10 April 2014

Honduras Health Centers: Támara and Marcala

Támara was the first town that we visited on the trip that had an AguaClara plant. It was inaugurated in June 2008 and serves a population of 3500. After a delicious lunch at Doña Reina’s, which included a juice made with AguaClara water, a young boy from the community led several of us to the health center. We were warned that the health center might be closed – some days it would close as early as 10 a.m. on weekdays. It was after 1 p.m. on a Thursday when we visited.

As anticipated, the health center was closed when we got there. Roger, one of our drivers, opened the gate and walked in to see if anyone was still there and available. Two women were still doing paperwork three hours after the health center had closed for that day, but one of the nurses was willing to talk to us for half an hour.

The nurse praised the AguaClara plant and the plant operators, saying that they had the best water in the area and that diarrhea cases had definitely decreased since the construction of the AguaClara plant. Medical students from the National University of Honduras visit Támara to study the connection between clean water and illness and give seminars about the water treatment process and the importance of sanitation. These medical students report that they see people getting sick everywhere, but there is a significantly lower level of illness in Támara.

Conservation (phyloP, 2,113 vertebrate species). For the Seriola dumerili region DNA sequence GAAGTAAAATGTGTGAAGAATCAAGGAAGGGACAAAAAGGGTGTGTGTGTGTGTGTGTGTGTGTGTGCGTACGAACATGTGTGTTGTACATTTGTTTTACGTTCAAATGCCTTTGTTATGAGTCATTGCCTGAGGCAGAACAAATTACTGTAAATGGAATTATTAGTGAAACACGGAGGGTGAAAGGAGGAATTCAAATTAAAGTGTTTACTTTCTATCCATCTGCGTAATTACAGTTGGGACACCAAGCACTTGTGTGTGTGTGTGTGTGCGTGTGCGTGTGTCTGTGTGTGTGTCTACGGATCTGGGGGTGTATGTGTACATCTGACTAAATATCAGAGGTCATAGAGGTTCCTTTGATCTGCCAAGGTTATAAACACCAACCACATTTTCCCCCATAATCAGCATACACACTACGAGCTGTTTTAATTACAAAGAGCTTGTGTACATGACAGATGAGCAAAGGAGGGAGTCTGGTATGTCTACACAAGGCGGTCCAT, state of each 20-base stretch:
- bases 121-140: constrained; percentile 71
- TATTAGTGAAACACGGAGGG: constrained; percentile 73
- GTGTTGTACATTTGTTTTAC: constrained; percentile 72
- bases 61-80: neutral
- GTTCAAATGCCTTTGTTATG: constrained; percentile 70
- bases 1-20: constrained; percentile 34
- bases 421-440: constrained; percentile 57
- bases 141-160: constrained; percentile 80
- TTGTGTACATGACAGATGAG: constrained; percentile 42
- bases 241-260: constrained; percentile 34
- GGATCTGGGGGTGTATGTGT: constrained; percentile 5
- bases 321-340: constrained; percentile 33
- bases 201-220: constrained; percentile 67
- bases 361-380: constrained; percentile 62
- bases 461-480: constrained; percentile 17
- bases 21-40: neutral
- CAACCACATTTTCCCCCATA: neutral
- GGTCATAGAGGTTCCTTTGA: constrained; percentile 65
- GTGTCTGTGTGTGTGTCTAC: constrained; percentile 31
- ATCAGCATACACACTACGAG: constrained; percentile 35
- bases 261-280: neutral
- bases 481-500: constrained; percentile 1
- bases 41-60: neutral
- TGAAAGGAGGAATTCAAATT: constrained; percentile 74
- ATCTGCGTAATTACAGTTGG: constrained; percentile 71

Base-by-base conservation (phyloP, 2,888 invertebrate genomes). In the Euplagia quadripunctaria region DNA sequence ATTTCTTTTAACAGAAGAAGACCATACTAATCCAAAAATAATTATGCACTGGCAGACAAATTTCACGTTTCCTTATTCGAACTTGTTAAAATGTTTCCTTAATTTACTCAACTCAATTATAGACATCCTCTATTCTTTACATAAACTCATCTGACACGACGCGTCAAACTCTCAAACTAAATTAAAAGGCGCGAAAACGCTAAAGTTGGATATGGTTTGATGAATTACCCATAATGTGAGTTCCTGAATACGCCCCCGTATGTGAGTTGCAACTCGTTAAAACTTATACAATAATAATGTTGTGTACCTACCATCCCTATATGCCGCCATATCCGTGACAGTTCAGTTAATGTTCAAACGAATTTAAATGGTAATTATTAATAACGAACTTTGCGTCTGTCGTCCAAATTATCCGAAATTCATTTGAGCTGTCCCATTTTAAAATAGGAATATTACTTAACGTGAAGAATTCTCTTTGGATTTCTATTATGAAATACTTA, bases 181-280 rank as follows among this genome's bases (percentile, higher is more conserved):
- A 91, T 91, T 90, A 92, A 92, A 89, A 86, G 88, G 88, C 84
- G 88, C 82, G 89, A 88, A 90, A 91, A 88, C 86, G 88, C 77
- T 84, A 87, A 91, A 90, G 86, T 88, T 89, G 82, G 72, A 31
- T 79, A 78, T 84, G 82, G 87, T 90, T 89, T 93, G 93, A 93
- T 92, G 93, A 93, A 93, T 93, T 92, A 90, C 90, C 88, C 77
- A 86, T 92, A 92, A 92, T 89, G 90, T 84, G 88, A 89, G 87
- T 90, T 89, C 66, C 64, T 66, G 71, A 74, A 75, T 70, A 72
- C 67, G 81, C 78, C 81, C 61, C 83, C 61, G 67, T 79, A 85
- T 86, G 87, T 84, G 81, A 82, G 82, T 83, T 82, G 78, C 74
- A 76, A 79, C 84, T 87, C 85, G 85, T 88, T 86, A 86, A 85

Támara—Poster relating clean water to public health
One the reasons that young children still get sick – among other prevalent health problems – is that parents don’t clean their children’s pacifiers and bottles, so the issue is not the water but cleanliness practices. There is also a spike in diarrhea cases during Holy Week (Easter) because people tend to travel more and drink the unclean water in other places.

Two days later, we visited Marcala, which is known for its coffee. The AguaClara plant serves 2500 to 2800 households and was inaugurated in July 2008. Although the health center was closed because it was a Saturday, we were able to talk to Wilmer, one of the senior plant operators.

The water used to be so dirty that people wouldn’t be able to brush their teeth with it, and he estimated that over 90% of the population cannot afford to buy bottled water. Since the town began using the AguaClara plant, cases of diarrhea and water-borne diseases have decreased. Both the health center and Agua y Desarrollo Comunitario (ADEC), a NGO that gives technical expertise in water and sanitation, monitor the drinking water quality and chlorine levels.

- Theresa Chu

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